Mishings: A Portrait of the Traditional Social System                Page : 15

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Dr. Jatin
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Dr. Jatin
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Districts Total population Percentage to total population
in the districts
Percentage increase
during 1961-71
North Cachar Hills 52,583 69.75 21.71
Cachar 15,283 0.89 8.57

            Source   : Census of India, Assam State, 1971, Part V : Special Tables, Ethnographic Notes on
                              Scheduled Castes and Schedule Tribes

   Few years back, the Mishings were popularly known as Miris in the plains of Assam. How the Mishings have got the name Miri is a controversial issue. But it can be assumed that this name was given to them by the non-tribal Assamese-people[Pegu: 1956;4; Pamegam: 1972:4]. Among the Adis of Arunachal, the priest is known as Miri or Mirin. It is probable that non -tribal plains people of Assam called the tribe as Miri after they came in to contact with the priests. Pegu[1956:5] is of the opinion that the Mirin[ghost], with its different forms, is generally led by the Miri-Aboo or Myboo or Myiboo[the functional titles of priests among the Adis]. The myiboo, besides being the priests, acts as the chronicler of the above tribes. As time eventually rolled on , they were bound to come in contact with the plains people of the Brahmaputra Valley who began to refer to their abode as the Miri Hills-the home land of the Miris.This probably occured more than six hundred years back as evident from the fact that Mahapurusha Sankardev [1449-1569A.D.], and Madhavdev (1489-1566 A.D.), the two great Vaishnavite teachers and reformers had referred to the Miris in their devotional writings. Later on,the Mishings were popularly known as Miris in Assam.The meaning of the word Mising is interesting. The members of tribe regard themselves superior to other people. Therefore, they call themselves Mi[Men], Yashing [bright or good]= Mishing, which means ''We are bright or good people", compared to the Mishings,and generally used for the people of the plains.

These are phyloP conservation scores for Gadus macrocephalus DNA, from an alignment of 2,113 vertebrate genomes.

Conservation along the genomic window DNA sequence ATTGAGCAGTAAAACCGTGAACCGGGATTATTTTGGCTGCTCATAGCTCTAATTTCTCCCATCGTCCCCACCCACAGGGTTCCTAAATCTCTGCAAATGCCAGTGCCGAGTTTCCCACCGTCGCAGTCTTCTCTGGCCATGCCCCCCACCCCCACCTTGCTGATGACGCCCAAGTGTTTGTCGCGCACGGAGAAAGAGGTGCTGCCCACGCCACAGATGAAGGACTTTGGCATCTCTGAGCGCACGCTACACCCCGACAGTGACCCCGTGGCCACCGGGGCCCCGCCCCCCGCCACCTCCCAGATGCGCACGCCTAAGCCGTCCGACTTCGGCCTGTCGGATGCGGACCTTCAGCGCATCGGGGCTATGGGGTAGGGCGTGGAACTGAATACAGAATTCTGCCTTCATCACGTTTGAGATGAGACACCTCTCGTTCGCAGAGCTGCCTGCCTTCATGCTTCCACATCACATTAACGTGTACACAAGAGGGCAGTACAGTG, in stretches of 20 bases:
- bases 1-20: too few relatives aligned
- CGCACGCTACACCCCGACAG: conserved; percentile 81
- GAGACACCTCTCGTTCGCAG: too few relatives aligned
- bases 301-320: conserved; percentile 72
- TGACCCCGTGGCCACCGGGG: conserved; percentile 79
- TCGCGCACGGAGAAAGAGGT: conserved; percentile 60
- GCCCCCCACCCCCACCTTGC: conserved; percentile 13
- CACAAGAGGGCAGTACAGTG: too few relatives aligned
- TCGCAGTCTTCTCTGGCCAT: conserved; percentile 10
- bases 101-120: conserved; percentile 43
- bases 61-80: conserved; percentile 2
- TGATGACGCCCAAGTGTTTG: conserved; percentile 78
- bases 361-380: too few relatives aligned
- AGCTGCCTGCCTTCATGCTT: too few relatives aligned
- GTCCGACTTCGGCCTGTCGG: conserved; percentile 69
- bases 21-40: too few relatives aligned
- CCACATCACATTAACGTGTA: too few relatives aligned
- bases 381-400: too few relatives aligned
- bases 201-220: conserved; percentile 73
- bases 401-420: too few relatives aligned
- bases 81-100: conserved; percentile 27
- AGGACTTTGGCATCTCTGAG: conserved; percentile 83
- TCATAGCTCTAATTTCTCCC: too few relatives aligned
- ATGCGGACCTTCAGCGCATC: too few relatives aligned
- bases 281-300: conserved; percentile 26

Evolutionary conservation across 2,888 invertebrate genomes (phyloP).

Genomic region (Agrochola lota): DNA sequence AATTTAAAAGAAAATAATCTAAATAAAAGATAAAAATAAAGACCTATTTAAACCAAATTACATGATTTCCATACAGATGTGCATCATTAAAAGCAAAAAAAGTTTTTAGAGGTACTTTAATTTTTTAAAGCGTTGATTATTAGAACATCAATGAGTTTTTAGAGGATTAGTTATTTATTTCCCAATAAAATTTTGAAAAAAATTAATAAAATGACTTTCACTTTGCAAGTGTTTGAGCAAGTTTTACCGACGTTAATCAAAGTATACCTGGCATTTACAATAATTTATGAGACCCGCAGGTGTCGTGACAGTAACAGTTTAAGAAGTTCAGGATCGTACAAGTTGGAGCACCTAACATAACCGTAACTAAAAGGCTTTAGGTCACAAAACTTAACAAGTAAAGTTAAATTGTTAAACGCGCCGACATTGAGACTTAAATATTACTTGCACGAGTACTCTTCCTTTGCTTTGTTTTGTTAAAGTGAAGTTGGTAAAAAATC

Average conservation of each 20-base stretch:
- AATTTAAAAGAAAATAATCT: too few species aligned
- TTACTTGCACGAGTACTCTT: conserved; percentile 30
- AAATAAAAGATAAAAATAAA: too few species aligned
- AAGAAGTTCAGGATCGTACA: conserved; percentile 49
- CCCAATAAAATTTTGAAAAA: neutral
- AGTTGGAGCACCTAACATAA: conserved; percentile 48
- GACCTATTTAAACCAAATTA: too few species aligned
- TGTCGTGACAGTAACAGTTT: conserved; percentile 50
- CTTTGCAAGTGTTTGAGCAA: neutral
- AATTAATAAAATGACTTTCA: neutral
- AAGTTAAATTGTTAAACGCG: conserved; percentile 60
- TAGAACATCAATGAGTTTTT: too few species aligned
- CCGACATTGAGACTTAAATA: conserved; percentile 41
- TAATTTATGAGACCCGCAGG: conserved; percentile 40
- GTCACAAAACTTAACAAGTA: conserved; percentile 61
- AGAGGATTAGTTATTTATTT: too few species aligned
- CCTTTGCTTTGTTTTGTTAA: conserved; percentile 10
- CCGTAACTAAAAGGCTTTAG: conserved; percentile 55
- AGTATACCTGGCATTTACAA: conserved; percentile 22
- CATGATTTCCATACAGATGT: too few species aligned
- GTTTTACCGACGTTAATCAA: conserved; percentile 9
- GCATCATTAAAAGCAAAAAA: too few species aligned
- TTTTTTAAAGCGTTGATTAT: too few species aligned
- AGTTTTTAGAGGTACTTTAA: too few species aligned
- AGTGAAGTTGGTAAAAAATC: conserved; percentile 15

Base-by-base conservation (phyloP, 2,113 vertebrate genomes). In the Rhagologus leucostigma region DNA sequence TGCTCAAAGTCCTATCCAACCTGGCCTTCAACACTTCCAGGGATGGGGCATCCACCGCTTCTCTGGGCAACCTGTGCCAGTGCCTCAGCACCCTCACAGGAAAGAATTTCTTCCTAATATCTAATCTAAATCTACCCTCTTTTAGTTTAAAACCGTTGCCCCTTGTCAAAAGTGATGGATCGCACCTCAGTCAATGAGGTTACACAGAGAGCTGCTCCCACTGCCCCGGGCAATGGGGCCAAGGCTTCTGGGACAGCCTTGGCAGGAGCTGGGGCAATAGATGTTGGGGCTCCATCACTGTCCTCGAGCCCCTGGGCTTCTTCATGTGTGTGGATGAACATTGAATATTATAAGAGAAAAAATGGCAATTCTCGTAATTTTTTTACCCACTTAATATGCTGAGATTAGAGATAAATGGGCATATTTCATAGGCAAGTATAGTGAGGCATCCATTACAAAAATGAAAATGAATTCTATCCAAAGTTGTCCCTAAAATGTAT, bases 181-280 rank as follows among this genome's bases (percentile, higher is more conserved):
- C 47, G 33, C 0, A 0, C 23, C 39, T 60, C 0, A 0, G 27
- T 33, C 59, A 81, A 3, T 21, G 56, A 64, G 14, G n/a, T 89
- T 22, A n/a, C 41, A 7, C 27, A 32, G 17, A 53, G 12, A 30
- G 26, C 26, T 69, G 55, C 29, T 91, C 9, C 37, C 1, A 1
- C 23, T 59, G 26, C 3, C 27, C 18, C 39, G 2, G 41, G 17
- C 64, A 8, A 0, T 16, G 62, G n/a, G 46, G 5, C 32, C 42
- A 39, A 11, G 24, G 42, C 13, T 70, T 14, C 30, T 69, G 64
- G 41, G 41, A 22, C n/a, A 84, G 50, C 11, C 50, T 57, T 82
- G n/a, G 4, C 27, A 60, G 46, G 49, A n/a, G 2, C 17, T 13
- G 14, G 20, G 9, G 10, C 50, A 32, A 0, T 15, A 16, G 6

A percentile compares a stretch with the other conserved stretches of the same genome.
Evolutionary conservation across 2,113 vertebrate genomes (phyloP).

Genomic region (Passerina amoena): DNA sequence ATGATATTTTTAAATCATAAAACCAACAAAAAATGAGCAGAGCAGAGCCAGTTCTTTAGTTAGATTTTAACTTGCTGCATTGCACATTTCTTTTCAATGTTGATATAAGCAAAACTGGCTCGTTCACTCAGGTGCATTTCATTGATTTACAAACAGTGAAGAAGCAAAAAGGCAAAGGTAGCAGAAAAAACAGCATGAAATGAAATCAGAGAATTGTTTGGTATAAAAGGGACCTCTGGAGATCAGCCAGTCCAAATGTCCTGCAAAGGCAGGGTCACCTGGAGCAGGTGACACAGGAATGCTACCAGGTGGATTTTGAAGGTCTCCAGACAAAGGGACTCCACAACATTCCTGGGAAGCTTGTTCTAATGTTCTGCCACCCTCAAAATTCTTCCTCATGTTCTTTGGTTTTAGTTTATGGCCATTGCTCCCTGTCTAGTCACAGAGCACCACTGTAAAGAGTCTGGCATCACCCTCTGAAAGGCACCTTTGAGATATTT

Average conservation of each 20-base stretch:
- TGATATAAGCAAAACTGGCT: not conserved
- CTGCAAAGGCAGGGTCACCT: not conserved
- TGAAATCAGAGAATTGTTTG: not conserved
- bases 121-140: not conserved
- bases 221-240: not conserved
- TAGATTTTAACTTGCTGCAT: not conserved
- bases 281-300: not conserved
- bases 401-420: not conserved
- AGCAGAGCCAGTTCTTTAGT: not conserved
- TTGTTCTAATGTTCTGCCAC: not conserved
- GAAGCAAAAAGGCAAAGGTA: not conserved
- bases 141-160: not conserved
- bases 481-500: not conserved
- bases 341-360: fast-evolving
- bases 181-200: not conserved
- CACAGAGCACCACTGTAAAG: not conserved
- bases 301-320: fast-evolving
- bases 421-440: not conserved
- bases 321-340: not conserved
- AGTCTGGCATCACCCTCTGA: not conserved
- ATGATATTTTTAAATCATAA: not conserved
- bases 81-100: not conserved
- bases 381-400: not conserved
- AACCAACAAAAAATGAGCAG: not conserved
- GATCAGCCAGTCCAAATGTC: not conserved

Since the invasions of the Ahoms on the Chutia kingdom(1376A.D.-1500A.D.),the Mishings had relations with the plains people of Assam. When they came down from the Northern hills, they came in close contact with the Chutias who had a Kingdom around Sadia. When the Chutia Kingdom was invaded and conquered by the Ahoms(1376A.D.-1500A.D.), it is said, a few nobles with their families took shelter in the Mishing villages and displayed feigned identity,as Mishings,to escape the disgrace of being molested by the Ahoms. Afterwards, matrimonial relationship between the Chutias and the Mishings took place. It is evident from the fact that few Mishing families still offer annual homage(jal-pinda) to some Chutia Mine(Grandmother) in several Mishing villages. After cessation of the Chutia rule , the area around Sadia came under the administrative grasp of Sadia-Khowa-Gohain,a representative of the Ahom king. After a sporadic conflict, Sadia-Khowa-Gohai persuaded the Mishings to come to an agreement. According to that verbal treaty, the Mishings promised to help the Ahoms in resisting the other tribes who frequently attacked the Ahom border. To that effect twelve chiefs, or Gams(Boro-Gam), were appointed from some big Mishing villages and ten chiefs (Dah-Gam) from other villages.         
                                                           

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